Coplit: The risk of a fraud in a CTA managed account is very small. Via our proprietary managed account platform we have full operational control, full transparency and daily liquidity of the invested assets. It would be very difficult, if not impossible, to deceive all parties involved.

Having said this, throughout our due diligence process, we look for red flags that would preclude an investment. These are often raised during interviews with employees and investors, background investigations and reference checks. However, since many frauds are often associated with operational deficiencies such as the quality of counterparties, adequate separation of duties, and independent checks and balances – just to name a few – we also have independent operational due diligence and risk control teams which become part of the due diligence process from a very early stage.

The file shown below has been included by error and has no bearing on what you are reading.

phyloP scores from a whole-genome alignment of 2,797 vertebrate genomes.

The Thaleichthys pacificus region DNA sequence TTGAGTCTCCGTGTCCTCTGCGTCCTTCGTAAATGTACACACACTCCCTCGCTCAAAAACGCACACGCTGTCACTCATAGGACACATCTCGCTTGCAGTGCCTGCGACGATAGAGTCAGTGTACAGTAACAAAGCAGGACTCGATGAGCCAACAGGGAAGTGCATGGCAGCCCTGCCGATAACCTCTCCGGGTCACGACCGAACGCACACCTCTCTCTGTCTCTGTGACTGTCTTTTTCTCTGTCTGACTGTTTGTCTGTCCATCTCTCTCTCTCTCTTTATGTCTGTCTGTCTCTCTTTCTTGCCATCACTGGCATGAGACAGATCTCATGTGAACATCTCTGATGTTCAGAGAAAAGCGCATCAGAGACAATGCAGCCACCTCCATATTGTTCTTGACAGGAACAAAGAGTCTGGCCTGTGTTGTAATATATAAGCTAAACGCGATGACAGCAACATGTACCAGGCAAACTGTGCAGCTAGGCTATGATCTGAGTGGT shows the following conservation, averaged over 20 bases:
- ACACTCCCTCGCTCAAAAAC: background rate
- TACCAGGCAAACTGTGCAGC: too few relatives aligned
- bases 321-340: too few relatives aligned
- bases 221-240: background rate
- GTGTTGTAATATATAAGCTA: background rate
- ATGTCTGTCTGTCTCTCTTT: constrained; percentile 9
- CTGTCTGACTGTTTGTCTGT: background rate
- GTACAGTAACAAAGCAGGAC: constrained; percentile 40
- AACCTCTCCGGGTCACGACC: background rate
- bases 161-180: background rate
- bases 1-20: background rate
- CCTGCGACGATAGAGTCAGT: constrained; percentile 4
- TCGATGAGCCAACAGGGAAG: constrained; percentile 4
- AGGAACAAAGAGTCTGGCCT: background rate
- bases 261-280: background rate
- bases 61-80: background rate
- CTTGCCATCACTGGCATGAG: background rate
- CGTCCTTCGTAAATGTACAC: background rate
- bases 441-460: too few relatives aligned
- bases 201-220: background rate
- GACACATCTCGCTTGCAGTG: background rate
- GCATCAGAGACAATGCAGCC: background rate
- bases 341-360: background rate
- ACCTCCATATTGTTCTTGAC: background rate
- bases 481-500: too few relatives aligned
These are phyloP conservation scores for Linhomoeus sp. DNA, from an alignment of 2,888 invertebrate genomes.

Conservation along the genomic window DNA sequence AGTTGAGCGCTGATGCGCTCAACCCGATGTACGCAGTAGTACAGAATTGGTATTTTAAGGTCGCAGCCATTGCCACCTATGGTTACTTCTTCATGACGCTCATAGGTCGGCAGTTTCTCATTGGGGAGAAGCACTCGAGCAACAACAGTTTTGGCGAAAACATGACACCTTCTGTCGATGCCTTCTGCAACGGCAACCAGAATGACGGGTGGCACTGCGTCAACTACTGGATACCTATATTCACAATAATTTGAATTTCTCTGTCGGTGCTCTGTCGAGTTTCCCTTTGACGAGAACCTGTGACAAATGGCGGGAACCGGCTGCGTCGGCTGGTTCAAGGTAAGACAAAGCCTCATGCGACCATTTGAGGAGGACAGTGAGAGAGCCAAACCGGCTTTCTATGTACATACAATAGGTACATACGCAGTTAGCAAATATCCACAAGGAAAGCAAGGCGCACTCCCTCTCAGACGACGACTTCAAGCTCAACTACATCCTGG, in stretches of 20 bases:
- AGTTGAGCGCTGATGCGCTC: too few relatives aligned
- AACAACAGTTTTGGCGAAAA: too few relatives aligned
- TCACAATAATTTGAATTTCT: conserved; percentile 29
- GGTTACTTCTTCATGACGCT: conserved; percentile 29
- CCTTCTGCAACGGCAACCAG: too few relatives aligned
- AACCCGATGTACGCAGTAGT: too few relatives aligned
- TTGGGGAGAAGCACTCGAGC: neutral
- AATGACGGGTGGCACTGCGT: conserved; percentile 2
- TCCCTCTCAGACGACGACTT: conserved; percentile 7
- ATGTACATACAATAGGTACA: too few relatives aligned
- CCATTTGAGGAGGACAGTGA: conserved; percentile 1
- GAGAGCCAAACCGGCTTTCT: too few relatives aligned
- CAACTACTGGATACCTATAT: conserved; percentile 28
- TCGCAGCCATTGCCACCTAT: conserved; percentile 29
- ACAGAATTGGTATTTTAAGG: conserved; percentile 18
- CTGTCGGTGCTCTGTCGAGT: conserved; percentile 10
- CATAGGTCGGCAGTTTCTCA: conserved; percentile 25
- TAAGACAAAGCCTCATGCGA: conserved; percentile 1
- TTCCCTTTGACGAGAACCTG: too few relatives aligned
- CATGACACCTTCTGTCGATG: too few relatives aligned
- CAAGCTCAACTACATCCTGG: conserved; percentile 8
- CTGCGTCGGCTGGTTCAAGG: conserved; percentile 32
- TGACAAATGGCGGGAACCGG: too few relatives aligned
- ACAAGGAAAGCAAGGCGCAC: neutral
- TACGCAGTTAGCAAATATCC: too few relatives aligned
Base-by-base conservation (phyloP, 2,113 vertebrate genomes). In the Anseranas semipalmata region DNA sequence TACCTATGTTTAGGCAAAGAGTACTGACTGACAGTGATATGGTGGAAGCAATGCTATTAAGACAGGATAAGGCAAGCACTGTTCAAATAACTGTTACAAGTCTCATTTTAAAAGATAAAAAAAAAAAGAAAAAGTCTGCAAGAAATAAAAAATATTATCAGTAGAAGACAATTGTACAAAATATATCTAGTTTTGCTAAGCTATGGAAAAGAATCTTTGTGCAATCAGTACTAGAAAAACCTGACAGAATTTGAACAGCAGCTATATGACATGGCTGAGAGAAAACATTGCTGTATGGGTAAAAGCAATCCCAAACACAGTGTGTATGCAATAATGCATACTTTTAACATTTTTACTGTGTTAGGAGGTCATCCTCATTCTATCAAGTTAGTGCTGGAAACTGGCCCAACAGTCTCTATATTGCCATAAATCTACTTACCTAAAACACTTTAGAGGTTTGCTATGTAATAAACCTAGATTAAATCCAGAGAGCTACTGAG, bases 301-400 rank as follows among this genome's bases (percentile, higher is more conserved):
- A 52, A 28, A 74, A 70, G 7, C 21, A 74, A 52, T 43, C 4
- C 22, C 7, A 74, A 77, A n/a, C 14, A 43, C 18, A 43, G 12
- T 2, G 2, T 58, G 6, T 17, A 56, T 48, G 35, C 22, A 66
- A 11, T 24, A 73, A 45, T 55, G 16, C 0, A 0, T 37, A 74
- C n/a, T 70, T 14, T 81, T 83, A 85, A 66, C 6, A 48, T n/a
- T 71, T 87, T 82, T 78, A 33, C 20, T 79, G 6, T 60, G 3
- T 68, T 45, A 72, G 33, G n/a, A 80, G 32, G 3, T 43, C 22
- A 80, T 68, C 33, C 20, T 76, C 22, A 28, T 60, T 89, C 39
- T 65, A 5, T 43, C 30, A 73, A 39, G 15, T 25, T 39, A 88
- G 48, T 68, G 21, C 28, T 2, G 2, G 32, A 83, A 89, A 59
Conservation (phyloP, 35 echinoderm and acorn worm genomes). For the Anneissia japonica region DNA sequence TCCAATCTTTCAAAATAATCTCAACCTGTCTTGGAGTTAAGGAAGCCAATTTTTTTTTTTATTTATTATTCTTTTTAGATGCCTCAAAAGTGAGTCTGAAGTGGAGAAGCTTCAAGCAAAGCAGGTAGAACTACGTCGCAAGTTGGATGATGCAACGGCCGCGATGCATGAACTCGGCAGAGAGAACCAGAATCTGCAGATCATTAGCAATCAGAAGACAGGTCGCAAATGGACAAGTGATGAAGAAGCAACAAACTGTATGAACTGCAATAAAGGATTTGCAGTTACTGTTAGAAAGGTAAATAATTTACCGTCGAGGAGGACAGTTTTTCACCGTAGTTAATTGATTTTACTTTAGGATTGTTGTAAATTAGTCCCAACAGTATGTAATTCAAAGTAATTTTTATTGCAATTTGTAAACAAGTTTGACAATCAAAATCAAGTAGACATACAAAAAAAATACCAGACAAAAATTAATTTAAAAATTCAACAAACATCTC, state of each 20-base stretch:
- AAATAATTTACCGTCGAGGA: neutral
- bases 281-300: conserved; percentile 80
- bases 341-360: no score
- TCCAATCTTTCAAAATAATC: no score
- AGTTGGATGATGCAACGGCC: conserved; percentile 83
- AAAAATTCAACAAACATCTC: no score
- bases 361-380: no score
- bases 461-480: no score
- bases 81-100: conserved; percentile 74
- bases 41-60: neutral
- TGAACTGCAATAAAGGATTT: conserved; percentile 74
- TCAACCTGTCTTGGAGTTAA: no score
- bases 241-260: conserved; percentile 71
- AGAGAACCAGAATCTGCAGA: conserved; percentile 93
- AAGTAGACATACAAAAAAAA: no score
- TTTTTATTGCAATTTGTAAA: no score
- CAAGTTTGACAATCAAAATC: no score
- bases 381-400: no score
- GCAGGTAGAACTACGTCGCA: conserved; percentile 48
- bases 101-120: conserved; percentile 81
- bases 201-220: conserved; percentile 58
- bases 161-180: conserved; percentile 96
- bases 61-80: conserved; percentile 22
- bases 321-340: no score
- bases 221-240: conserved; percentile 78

EH: Moving on to the different fund platforms, how do you drive synergy between different funds managed by LGT? Are the same research methodologies applied across different funds and strategies?

Coplit: We believe our activities around CMF benefit greatly from being part of a larger, US$20 billion plus, alternative asset management firm. The stability, vast resources, experience and structure of our firm and processes ensure a good environment and backdrop for our trading competence centre. All invested managers of all styles have to go through our state of the art investment process and benefit from the resources in operational due diligence, risk control and our teams’ network of contacts. LGT Capital Partners’ asset allocation process gives valuable input for medium-term positioning of the portfolio, whereas the day-to-day portfolio management activities are done within the trading team.